Tom Noles' grandmother, Verna Herrell, had never seen a football game until Noles was in college.
As his older brother, Danny, starred before him at Lindsay and then Tom moved up as a standout, Herrell's spot was the same each Friday night when Lindsay was playing at home.
She'd sit on her porch near the stadium and listen to the public address system relay the Leopards' accomplishments.
“When I got to OSU, the first game she went to was when we played Arkansas in Little Rock on a Saturday night,” Noles said. “It was supposed to be an equal crowd but it was 50,000 woo-pig-sooie Hog fans and 10,000 OSU fans.
“My mom and grandmother went down and watched me play for OSU at the Astrodome and in Austin. When she went, she went big time.”
But it was at Lindsay where Noles, who went on to coach 11 seasons at Moore, developed a deep appreciation for high school sports.
Noles was a guard on the South squad of the 1966 All-State team.
In observance of the 100th edition of The Oklahoman's All-State football team, to be announced in late December, the newspaper will recognize players from the previous 99 teams.
Noles knows the importance of high school sports.
“I was raised by my mother and grandmother,” Noles said. “Football, basketball and track was an opportunity for me to be around male father figures.”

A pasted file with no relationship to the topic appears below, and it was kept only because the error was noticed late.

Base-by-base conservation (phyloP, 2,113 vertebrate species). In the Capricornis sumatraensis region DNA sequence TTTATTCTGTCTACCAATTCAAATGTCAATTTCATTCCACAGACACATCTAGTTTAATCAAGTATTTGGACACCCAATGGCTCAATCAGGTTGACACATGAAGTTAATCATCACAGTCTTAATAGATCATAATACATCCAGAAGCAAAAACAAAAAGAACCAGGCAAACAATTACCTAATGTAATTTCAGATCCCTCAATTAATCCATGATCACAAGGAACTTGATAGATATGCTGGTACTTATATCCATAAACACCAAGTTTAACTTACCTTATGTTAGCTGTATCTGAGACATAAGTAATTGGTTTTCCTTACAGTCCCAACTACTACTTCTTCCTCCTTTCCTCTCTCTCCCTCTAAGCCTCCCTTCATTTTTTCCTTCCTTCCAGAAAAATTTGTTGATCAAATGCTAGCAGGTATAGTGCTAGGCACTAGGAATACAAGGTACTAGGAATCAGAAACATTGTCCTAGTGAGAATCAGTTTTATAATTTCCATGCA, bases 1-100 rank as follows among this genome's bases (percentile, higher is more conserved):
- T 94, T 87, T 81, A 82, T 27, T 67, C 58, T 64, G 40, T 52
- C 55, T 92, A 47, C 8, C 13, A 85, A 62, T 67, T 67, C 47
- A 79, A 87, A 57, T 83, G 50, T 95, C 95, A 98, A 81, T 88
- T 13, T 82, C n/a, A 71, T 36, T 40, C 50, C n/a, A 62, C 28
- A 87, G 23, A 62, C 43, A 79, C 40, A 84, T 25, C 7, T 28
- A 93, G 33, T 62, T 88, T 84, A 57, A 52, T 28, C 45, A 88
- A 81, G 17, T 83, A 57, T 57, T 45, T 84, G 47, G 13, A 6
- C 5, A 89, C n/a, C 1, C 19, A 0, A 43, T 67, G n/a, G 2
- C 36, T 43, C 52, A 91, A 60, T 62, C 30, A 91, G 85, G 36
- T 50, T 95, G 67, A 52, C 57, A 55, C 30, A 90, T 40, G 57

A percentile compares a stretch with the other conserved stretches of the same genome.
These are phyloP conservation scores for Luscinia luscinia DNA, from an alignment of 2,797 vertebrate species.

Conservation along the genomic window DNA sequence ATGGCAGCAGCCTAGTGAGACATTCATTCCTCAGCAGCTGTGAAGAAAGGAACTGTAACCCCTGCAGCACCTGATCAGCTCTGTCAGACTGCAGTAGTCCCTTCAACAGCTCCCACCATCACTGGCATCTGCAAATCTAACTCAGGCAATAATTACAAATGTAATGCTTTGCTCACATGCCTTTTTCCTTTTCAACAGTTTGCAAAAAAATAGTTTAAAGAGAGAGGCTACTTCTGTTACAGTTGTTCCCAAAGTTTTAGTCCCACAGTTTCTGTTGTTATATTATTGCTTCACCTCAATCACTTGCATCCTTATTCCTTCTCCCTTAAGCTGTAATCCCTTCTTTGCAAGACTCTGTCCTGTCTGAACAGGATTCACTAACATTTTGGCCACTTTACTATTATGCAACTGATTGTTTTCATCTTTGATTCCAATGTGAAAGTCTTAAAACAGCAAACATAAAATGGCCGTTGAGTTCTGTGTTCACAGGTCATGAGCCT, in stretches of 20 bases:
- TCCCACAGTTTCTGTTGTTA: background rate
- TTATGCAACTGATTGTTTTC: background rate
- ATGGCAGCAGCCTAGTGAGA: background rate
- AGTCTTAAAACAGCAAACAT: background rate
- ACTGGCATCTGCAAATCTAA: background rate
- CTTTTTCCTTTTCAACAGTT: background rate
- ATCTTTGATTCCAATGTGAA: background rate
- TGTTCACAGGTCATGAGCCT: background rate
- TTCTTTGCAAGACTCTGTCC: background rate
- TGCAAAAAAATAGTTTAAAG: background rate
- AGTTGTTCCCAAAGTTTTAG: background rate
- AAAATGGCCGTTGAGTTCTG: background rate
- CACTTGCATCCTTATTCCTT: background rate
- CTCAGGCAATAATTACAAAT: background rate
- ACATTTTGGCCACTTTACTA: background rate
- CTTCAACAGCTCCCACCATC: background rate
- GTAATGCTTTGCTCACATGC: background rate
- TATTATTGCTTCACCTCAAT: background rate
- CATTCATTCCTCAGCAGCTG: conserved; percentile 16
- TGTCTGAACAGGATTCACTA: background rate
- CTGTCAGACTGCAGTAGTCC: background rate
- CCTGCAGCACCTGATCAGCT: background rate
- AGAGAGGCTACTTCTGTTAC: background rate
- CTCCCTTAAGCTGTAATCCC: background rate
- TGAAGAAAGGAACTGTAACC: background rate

None of those father figures means more than legendary Lindsay girls basketball coach Charlie Heatly, who coached both the boys and girls teams when Noles was in school.
Heatly was also Noles' junior high football coach.
“He's probably the most influential coach I've ever had,” Noles said. “He was such a role model for me.”
Noles also took plenty from Lindsay football coach Bill Froman.
“He was ahead of his time in what he did offensively and defensively,” Noles said. “He probably got more out of less talent than anybody I've ever been around.”
But Noles didn't decide to go into coaching until he was at Oklahoma State.
He eventually spent 40 years coaching, the first 34 in football and the last six in golf until retiring two years ago.
“High school sports is the ultimate to me,” Noles said. “When I go to a football game on a Thursday or Friday night and see the stands half full, I think about how much people are missing out on some great things.
“It's so pure and true and just a great entertainment value.”
Noles is retired, living in Moore, and spends as much time as possible with his mother, Lucille, and his mother-in-law. He also fits in plenty of “golf and doing the laundry” and still finds his way into a stadium most Friday nights in the fall.
This Friday, he'll be in Stillwater to watch Norman North play Jenks for the Class 6A title. One of his closest friends, Eddie Paul, is the athletic director at Norman North.
“Football and sports and athletics have been my whole life,” he said.
The Oklahoman will look back on the previous 99 years of Oklahoman All-State football teams, leading up to the unveiling of the 100th All-State team on Dec. 23. Each Sunday and Wednesday until then, we'll take a look back at a team from each decade. This installment of the series looks at the sixes — 1916, 1926, 1936, etc. On Sunday, we'll look back at the sevens.